The sins of mankind would continue, and God’s obligation to judge sin would remain. But He was willing to delay that judgment until such a time that He could pour it out on His Son. Adam’s sin left humanity under the curse of God’s wrath. But God had a plan in place that would fully satisfy His need for justice and His desire to justify.

For Adam’s sin led to condemnation, but God’s free gift leads to our being made right with God, even though we are guilty of many sins. For the sin of this one man, Adam, caused death to rule over many. But even greater is God’s wonderful grace and his gift of righteousness, for all who receive it will live in triumph over sin and death through this one man, Jesus Christ. – Romans 5:16-17 NLT

English Standard Version (ESV) The Holy Bible, English Standard Version. ESV® Permanent Text Edition® (2016). Copyright © 2001 by Crossway Bibles, a publishing ministry of Good News Publishers.

New Living Translation (NLT) Holy Bible, New Living Translation, copyright © 1996, 2004, 2015 by Tyndale House Foundation. Used by permission of Tyndale House Publishers Inc., Carol Stream, Illinois 60188. All rights reserved.

New English Translation (NET)NET Bible® copyright ©1996-2017 by Biblical Studies Press, L.L.C. http://netbible.com All rights reserved.

A New World With New Rules

20 Then Noah built an altar to the Lord and took some of every clean animal and some of every clean bird and offered burnt offerings on the altar. 21 And when the Lord smelled the pleasing aroma, the Lord said in his heart, “I will never again curse the ground because of man, for the intention of man’s heart is evil from his youth. Neither will I ever again strike down every living creature as I have done.’ 22 While the earth remains, seedtime and harvest, cold and heat, summer and winter, day and night, shall not cease.” 

1 And God blessed Noah and his sons and said to them, “Be fruitful and multiply and fill the earth. The fear of you and the dread of you shall be upon every beast of the earth and upon every bird of the heavens, upon everything that creeps on the ground and all the fish of the sea. Into your hand they are delivered. Every moving thing that lives shall be food for you. And as I gave you the green plants, I give you everything. But you shall not eat flesh with its life, that is, its blood. And for your lifeblood I will require a reckoning: from every beast I will require it and from man. From his fellow man I will require a reckoning for the life of man.

“Whoever sheds the blood of man,
    by man shall his blood be shed,
for God made man in his own image.

And you, be fruitful and multiply, increase greatly on the earth and multiply in it.” Genesis 8:20-9:7 ESV

Upon exiting the ark, Noah immediately demonstrates his immense gratitude for God’s salvation of him and his family. He erects an altar and offers sacrifices to God. But this response stands out as rather odd considering the context of chapter eight. Noah has just been spared from death. And he had been used by God to protect the lives of “animals and creeping things and birds of the heavens” (Genesis 6:7 ESV). God had given him the responsibility of gathering pairs of animals and placing them on the ark so that they might survive the flood.

“And of every living thing of all flesh, you shall bring two of every sort into the ark to keep them alive with you. They shall be male and female. Of the birds according to their kinds, and of the animals according to their kinds, of every creeping thing of the ground, according to its kind, two of every sort shall come in to you to keep them alive.” – Genesis 6:19-20 ESV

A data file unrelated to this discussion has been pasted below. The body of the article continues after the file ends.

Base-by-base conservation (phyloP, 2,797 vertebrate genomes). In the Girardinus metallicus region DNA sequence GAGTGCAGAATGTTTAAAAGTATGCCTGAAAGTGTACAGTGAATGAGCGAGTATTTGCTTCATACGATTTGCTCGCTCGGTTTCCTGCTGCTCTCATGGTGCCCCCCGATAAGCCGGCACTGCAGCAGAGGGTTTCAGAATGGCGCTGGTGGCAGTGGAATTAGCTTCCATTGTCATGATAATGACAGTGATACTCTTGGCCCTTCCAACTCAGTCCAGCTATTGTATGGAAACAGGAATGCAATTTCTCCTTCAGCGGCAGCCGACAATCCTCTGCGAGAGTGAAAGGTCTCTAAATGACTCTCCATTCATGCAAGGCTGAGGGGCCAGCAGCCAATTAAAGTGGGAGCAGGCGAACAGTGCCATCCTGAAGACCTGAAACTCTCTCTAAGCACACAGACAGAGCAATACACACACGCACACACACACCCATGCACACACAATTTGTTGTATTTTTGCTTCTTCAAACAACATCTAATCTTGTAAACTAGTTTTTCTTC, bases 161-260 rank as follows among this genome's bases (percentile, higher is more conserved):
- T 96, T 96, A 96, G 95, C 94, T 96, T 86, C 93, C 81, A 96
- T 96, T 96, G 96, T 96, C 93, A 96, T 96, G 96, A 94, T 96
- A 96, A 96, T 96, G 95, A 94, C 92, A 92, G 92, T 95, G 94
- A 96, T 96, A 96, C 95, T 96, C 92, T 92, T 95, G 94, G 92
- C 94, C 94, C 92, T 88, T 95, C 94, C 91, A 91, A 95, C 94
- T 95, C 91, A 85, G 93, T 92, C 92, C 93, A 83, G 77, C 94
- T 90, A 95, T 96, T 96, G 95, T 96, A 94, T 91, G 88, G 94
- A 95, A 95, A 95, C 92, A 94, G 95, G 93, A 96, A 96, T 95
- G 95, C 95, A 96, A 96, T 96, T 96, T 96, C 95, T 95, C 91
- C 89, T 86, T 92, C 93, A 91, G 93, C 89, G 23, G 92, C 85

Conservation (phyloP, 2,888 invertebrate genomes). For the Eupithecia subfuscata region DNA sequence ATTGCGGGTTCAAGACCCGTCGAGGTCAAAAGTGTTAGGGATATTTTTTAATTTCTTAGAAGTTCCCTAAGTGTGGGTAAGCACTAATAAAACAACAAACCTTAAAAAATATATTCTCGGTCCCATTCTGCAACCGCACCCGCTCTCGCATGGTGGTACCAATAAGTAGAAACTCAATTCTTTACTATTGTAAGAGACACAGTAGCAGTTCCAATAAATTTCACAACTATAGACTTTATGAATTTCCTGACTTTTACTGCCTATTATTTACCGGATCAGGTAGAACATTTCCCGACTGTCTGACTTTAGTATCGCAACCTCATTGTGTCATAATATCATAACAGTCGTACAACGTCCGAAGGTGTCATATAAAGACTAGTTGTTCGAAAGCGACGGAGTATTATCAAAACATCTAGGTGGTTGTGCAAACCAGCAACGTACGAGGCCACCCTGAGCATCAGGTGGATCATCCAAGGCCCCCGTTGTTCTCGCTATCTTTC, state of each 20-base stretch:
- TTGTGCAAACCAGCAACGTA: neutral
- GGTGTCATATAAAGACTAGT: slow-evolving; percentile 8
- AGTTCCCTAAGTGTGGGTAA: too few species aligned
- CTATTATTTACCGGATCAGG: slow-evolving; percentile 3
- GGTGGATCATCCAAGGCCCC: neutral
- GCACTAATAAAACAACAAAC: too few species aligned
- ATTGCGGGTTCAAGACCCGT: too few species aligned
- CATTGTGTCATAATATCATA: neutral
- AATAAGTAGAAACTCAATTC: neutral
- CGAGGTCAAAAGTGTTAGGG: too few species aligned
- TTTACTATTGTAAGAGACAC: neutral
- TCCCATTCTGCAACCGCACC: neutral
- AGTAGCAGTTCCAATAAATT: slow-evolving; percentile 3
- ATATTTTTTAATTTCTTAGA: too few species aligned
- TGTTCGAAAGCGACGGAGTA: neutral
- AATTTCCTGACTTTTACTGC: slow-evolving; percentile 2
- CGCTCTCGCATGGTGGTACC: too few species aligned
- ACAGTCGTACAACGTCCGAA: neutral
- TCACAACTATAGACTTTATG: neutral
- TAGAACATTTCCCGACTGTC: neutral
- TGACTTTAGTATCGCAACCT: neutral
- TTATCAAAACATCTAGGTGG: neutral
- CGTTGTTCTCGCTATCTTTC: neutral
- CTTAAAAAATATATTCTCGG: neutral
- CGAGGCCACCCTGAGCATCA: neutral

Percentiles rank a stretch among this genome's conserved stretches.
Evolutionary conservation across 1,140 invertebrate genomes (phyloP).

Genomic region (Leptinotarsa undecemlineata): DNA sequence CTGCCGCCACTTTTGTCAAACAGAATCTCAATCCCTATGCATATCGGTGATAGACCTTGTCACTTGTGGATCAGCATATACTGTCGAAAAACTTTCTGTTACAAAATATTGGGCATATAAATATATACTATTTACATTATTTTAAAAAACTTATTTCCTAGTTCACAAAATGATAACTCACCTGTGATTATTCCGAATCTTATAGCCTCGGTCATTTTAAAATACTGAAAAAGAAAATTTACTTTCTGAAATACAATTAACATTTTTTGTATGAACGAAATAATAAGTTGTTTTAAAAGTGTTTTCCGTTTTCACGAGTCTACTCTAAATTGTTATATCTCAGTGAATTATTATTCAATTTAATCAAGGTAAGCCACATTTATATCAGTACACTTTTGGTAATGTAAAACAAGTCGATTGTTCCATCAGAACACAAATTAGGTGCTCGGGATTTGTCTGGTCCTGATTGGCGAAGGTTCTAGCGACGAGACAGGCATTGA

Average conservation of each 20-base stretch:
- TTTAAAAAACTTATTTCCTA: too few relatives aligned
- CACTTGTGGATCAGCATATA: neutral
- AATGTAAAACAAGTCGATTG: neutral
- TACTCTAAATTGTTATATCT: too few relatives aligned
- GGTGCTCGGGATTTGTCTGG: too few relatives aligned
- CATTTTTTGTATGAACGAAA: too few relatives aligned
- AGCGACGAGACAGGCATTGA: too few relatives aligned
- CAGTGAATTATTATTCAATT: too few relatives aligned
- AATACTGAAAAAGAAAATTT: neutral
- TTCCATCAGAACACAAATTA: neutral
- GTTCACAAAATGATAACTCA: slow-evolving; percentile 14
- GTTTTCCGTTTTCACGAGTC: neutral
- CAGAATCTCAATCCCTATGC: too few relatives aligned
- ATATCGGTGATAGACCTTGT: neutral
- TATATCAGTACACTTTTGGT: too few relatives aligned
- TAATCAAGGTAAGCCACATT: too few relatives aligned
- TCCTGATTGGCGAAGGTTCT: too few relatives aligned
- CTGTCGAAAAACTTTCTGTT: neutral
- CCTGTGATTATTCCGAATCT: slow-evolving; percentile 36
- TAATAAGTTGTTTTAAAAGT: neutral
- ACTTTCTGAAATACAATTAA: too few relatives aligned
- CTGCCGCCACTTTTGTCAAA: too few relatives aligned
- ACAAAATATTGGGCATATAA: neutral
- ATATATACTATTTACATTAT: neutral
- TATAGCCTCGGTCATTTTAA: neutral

And yet, chapter eight closes with Noah taking the lives of some of the animals he just helped save. This all seems so counterproductive. And where did Noah get the idea of constructing an altar and offering burnt offerings to God? This is the first mention of the term “altar” in the entire Bible, and it comes long before God gave to Moses His commands concerning the sacrificial system. It seems doubtful that this costly act of animal sacrifice was something Noah came up with on his own. God had obviously made preparations for just such an occasion because He had commanded Noah to “Take with you seven pairs of all clean animals, the male and his mate, and a pair of the animals that are not clean, the male and his mate, and seven pairs of the birds of the heavens also, male and female, to keep their offspring alive on the face of all the earth” (Genesis 7:2-3 ESV).

In Hebrew, the term translated as “clean” is טָהוֹר (ṭâôr), and it means “pure.” It was used to refer to that which was pure or clean physically, but also those things that were considered ceremonially and morally pure. God had specifically provided Noah with two different lists of animals to collect and protect on the ark. Of the “clean” animals, Noah was to gather seven pairs. But of those animals deemed “unclean” by God, Noah was to gather only one pair of each – a male and a female.

God was obviously making plans for the future. And He must have given Noah strict instructions as to how to differentiate between the clean and unclean animals. It is likely that God provided Noah with a similar list as that found in Leviticus 11.

“Of all the land animals, these are the ones you may use for food. You may eat any animal that has completely split hooves and chews the cud. You may not, however, eat the following animals that have split hooves or that chew the cud, but not both. The camel chews the cud but does not have split hooves, so it is ceremonially unclean for you. The hyrax chews the cud but does not have split hooves, so it is unclean. The hare chews the cud but does not have split hooves, so it is unclean. The pig has evenly split hooves but does not chew the cud, so it is unclean. You may not eat the meat of these animals or even touch their carcasses. They are ceremonially unclean for you. – Leviticus 11:2-8 NLT